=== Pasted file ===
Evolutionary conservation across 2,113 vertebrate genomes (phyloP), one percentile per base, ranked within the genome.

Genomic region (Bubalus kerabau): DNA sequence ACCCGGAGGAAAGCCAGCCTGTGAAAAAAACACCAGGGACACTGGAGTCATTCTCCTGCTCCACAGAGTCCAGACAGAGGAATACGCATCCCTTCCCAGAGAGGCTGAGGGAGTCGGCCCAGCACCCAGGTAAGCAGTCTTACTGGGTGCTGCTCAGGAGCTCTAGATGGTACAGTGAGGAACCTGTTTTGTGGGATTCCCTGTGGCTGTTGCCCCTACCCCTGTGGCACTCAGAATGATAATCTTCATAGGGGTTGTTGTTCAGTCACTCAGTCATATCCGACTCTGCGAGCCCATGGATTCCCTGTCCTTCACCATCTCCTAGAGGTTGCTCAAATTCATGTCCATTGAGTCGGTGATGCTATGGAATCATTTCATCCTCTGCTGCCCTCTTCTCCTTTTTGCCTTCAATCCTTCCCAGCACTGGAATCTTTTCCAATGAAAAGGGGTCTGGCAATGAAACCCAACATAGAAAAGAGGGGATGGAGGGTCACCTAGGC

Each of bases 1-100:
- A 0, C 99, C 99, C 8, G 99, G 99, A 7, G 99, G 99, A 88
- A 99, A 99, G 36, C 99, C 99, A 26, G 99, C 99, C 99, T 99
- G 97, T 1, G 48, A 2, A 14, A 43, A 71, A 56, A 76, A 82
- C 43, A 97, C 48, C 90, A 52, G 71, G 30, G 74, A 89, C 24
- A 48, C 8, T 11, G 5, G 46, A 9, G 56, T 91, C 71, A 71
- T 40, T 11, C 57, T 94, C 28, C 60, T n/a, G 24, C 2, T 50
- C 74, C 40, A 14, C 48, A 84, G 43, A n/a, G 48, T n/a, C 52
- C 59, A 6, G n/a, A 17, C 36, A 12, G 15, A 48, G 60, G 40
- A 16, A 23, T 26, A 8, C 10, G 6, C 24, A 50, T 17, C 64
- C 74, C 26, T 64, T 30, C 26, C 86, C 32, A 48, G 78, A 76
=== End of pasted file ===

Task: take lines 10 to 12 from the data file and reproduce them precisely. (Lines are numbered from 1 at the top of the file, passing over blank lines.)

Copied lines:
- C 74, C 40, A 14, C 48, A 84, G 43, A n/a, G 48, T n/a, C 52
- C 59, A 6, G n/a, A 17, C 36, A 12, G 15, A 48, G 60, G 40
- A 16, A 23, T 26, A 8, C 10, G 6, C 24, A 50, T 17, C 64